"Document design is a crucial part of readability," he says. "Take a look at a brief summary’ of a direct-to-consumer drug ad in magazines or newspapers. Very often, it’s a dense block of text in tiny print. It wouldn’t matter if it were written at a sixth-grade reading level, the design makes it illegible and too hard to read.
"Document designers will tell you that the amount of white space in margins and between paragraphs, the size of the font, the number of fonts, the use of illustrations, highlighted text or text in boxes, etc., can make a big difference in a document’s appeal to the reader. Most HIPAA privacy notices are not designed, just typed," says Hochhauser.
"Someone told me that one health care organization got their HIPAA notice down to about three pages by simply reducing the font size. Nothing like making readers squint to read about their privacy rights," he says.
Given that privacy notices should contain nearly 30 elements — everything from who will see protected health information (PHI) to instructions on revoking an authorization, a layered approach may be most effective.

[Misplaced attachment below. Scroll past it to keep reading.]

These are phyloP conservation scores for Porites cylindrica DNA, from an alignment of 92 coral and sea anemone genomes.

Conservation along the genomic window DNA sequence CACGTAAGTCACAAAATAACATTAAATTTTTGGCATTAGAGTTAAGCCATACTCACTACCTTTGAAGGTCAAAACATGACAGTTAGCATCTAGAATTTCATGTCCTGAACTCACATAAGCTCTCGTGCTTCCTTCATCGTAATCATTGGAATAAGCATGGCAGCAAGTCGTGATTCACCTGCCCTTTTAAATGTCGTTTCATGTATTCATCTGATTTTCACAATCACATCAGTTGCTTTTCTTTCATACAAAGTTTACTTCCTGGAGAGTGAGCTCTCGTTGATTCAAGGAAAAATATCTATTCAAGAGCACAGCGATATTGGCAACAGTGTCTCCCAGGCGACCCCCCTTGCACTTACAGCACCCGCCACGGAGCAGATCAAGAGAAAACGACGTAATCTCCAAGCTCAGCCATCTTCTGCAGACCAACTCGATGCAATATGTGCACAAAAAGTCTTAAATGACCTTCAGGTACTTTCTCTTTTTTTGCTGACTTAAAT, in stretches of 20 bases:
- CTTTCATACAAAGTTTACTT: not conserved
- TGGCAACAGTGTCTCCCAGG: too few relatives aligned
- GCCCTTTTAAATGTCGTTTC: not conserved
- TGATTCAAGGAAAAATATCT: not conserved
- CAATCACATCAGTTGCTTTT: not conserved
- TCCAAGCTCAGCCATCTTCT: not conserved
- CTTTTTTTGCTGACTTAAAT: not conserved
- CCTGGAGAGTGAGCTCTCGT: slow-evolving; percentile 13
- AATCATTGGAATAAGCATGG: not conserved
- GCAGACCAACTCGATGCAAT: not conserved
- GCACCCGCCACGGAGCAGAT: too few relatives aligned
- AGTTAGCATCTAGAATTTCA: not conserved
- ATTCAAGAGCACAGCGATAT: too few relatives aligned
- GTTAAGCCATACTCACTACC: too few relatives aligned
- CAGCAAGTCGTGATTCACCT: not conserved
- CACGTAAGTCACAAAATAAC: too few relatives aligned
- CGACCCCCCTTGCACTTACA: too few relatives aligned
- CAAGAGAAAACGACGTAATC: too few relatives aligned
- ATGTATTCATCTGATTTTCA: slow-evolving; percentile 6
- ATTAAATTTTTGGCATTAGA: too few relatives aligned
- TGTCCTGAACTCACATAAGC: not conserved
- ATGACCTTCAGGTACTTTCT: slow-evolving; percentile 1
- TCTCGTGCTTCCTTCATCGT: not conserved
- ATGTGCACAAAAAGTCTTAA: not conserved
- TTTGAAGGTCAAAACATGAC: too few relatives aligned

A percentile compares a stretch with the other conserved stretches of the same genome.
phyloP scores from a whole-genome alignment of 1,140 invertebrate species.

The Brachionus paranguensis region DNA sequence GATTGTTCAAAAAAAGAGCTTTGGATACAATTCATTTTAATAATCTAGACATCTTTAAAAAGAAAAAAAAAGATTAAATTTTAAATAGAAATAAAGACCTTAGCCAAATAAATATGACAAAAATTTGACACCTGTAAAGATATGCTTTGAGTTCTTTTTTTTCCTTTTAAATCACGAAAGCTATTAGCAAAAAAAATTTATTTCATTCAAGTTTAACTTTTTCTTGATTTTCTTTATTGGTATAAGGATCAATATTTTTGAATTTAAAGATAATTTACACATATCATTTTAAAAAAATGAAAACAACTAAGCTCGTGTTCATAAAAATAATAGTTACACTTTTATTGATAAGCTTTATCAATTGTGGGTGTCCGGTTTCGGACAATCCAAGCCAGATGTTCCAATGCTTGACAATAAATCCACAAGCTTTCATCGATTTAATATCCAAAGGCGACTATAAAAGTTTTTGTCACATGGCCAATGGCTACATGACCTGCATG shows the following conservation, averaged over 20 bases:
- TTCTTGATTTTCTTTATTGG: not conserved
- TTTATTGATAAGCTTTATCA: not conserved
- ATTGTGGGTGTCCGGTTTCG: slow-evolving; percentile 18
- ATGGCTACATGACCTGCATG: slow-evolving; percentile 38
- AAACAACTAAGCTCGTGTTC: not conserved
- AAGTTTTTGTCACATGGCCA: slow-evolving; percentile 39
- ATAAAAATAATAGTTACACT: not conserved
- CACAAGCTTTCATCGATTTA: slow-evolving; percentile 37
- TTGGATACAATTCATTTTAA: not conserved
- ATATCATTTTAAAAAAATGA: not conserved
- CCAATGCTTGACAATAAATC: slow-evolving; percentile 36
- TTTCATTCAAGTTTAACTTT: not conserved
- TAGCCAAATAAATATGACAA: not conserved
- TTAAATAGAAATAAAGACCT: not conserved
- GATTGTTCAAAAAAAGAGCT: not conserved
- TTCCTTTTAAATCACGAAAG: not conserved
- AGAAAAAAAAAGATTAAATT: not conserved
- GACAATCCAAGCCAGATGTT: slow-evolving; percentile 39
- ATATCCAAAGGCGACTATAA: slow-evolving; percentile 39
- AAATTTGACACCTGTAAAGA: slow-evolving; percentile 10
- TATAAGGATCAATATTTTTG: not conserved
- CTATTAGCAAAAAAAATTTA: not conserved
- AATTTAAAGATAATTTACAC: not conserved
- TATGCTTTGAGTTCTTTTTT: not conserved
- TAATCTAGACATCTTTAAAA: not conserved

"In 2001, financial privacy notices were mandated. They contained nine elements and were heavily criticized as being legalistic and not user-friendly," says Lisa Sotto, JD, a privacy regulatory specialist in the New York City office of Hunton & Williams.
"HIPAA notices must contain even more elements. In response to consumer dissatisfaction with the readability of many privacy notice, we came up with the concept of layered notices," she explains.
The layered approach includes a brief overview — termed highlights by Hunton & Williams — accompanied by a longer, more detailed explanation of patient rights under HIPAA.
Hochhauser also supports the layered approach and designed a one-page summary that could be accompanied by the longer notice.
"Less information equals more understanding," he says.
(Editor’s note: We’ve included a sample HIPAA authorization form. It is written on a seventh-grade level.)